What are the different ways insulin can be delivered to a person’s body if they have diabetes?

When a patient has diabetes, whether it be the later stages of Type II or Type I, and they're at a place where they need insulin, they can receive it through a vial, a pen, or a device that will administer it for them.

The patient can receive their insulin in a vial where they can use an insulin needle to administer it themselves by drawing it up from the vial. They can obtain it in an insulin pen where it's prefilled with insulin, and you use a dial to determine how much they want, and then deliver it to themselves, or they can use an insulin pump, which is also prefilled with a larger amount of insulin. It stays attached to their body, and they only stick themselves once over a period of several days, and it continuously can give them insulin. 

There are two main ways to take insulin to help treat your diabetes, according to the U.S. Department of Health and Human Services (HHS).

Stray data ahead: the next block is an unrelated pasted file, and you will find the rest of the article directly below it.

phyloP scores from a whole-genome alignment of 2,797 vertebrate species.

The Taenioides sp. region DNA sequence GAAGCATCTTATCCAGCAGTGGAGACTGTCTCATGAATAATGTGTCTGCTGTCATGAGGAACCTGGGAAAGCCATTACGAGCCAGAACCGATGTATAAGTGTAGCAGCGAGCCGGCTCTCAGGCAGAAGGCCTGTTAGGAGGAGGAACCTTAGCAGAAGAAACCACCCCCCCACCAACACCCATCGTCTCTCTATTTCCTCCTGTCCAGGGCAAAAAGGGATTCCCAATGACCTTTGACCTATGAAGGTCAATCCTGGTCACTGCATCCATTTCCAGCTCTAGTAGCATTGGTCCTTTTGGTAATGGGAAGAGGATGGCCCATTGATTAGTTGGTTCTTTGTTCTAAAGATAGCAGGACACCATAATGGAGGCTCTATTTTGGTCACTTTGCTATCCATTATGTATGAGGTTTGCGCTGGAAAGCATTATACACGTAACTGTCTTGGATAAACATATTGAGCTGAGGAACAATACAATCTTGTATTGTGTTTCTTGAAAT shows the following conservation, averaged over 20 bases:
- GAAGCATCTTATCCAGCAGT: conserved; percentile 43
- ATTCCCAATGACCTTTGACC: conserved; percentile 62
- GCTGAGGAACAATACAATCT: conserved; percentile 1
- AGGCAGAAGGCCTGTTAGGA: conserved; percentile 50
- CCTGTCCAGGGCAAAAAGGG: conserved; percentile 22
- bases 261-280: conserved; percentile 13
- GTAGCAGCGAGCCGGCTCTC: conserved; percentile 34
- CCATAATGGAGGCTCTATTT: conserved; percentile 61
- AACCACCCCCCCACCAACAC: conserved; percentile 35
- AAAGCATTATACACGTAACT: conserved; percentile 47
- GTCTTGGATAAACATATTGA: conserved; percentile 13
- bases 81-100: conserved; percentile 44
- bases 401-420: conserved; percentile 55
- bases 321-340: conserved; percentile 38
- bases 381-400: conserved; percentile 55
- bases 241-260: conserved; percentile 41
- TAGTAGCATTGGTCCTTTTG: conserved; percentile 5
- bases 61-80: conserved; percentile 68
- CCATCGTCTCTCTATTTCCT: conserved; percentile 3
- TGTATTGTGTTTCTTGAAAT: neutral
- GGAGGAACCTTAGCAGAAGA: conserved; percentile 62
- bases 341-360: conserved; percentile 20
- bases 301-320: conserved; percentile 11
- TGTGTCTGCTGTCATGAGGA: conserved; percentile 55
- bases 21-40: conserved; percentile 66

One way is to use an insulin pump. This way, a needle is used to put a small catheter through the skin into a fatty layer of the midsection, according to HHS.

The amount of insulin is set to what you need, then the pump gives you insulin through the day and night, according to HHS. Or, you can use the pump to deliver insulin on demand around mealtime.

The other method is to take insulin shots. HHS states there are two types of shots:

  • a “pen” that is pre-filled with insulin lets you click to choose the amount you need to inject
  • a syringe with which you measure the amount you need to inject

There is also a type of inhaled insulin available, but there is not yet enough research to be sure it is effective, according to Premier Physician Network physicians.

Talk to your doctor for more information about the different ways of taking insulin when you have diabetes.

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